The effect of LLLI on the development of acute myocardial infarction (MI) was investigated following chronic ligation of the left anterior descending (LAD) coronary artery in laboratory rats. The hearts of 22 rats were laser-irradiated (LI) using a diode laser (804 nm, 38 mW power output) through the intercostal muscles in the chest following MI and on day 3 post-MI. In the control non-laser irradiated (NLI) group (19 rats) MI was induced experimentally and laser irradiation was not applied. All rats have sacrificed 21 days post-MI. Size, thickness and a relative circumferential length of the infarct, as well as other parameters, were determined from histological sections stained with Masson’s trichrome and hearts stained with triphenyl tetrazolium chloride (TTC) using histomorphometric methods. The infarct size (expressed as percent of total left ventricle area) of the LI rats was 10.1±5.8, which was significantly lower (65%; P < 0.01) than the infarct size of NLI rats which was 28.7±9.6. Correlatively, the ratio of a circumferential length of the infarcted area was significantly lower (2-fold; P < 0.01) in the LI rats as compared to the NLI rats. LLLI of the infarcted area in the myocardium of experimentally induced MI rats, at the correct energy, duration, and timing, markedly reduces the loss of myocardial tissue. This phenomenon may have an important beneficial effect on patients after acute MI or ischemic heart disease or cardiovascular disease.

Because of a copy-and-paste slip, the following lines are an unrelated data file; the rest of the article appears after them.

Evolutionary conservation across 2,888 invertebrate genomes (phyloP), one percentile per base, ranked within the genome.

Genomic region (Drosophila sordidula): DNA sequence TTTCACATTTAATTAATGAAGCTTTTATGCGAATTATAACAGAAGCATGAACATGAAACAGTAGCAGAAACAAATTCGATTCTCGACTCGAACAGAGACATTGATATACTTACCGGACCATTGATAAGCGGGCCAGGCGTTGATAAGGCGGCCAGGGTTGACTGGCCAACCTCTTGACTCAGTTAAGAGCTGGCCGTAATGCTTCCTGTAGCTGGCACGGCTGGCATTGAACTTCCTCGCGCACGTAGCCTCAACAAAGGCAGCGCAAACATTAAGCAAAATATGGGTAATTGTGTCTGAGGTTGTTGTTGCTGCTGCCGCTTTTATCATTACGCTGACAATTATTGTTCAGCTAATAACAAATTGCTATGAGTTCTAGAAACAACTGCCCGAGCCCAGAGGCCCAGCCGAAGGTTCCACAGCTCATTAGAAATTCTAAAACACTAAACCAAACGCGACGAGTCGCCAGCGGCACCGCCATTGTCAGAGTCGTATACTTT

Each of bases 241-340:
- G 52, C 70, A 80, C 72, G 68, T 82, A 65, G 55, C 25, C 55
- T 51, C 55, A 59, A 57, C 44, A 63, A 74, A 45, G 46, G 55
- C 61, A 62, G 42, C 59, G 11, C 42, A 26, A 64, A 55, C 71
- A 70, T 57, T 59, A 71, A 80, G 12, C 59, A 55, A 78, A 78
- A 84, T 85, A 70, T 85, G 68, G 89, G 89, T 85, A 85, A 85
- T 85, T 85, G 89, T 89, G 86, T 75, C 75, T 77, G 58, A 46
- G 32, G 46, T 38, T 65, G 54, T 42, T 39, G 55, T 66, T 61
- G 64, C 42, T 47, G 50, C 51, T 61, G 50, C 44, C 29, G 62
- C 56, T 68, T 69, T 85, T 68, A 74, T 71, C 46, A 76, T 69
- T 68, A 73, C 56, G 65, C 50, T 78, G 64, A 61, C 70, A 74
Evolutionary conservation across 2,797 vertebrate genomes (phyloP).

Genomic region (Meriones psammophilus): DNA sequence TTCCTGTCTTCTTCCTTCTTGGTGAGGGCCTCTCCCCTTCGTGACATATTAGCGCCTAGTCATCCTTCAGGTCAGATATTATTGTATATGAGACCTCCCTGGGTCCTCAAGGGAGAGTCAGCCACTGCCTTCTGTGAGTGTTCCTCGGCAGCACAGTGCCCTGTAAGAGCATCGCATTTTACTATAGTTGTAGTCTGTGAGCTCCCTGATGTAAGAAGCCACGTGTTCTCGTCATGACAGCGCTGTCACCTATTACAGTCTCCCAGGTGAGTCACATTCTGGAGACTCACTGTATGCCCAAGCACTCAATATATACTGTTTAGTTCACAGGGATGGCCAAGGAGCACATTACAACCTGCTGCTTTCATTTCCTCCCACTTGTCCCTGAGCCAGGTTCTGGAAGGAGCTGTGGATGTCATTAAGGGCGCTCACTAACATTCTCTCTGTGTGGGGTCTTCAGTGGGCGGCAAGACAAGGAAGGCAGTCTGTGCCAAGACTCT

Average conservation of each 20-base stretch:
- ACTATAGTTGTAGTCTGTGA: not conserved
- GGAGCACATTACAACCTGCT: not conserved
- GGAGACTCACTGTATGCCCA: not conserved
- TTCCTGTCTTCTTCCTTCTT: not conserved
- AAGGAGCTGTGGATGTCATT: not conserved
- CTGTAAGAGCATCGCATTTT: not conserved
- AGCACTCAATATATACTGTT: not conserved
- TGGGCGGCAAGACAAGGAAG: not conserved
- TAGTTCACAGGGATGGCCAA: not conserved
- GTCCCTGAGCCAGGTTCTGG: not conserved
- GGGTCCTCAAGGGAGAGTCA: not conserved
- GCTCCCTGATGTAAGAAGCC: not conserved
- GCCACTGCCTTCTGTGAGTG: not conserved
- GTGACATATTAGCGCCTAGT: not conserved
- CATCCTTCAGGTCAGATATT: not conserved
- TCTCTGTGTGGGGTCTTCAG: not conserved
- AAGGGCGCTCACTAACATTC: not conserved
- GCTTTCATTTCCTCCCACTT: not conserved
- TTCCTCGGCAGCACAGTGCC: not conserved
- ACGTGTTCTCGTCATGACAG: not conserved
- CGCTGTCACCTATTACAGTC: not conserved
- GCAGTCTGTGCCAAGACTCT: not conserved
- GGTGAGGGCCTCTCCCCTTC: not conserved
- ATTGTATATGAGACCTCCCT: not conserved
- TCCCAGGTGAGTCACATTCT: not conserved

Photomed Laser Surg. 2009 Apr; 27(2):227-33

One of the hot areas in medicine is the use of stem, satellite and mesenchymal cells to rehabilitate tissues damaged through disease and trauma. In this study, the researchers implanted laser-irradiated mesenchymal stem cells into the hearts of rats damaged by heart attack.

It was demonstrated that low-level laser therapy (LLLT) at 810 nm wavelength rehabilitated the area receiving those cells. In the area that received mesenchymal cells without LLLT, there was no improvement in the heart tissue. In fact, the LLLT treated hearts showed a 53% decrease in infarct size compared to hearts that were implanted with non-laser-treated cells! Also, the hearts implanted with laser-treated cells demonstrated a 5- and a 6-fold increase in cell density.

This is one more example of how LLLT can significantly increase survival and/or proliferation of healthy tissue when there has been trauma or disease.

ScienceDaily (Aug. 12, 2011)

After a heart attack or stroke, heart scarring can lead to dangerously paper-thin heart walls and a decreased ability to pump blood through the body. Although the heart is unable to completely heal itself, a new treatment developed at Tel Aviv University uses laser-treated bone marrow stem cells to help restore heart function and health.

Combining the therapeutic benefits of low-level lasers-a process called “shining”-and bone marrow stem cells, Prof. Uri Oron of the Department of Zoology at TAU’s George S. Wise Faculty of Life Sciences has developed an effective, non-invasive procedure that significantly reduces heart scarring after an ischemic event, in which the heart is injured by a lack of blood supply. When the laser is applied to these cells a few hours after a heart attack, scarring can be reduced by up to 80 percent.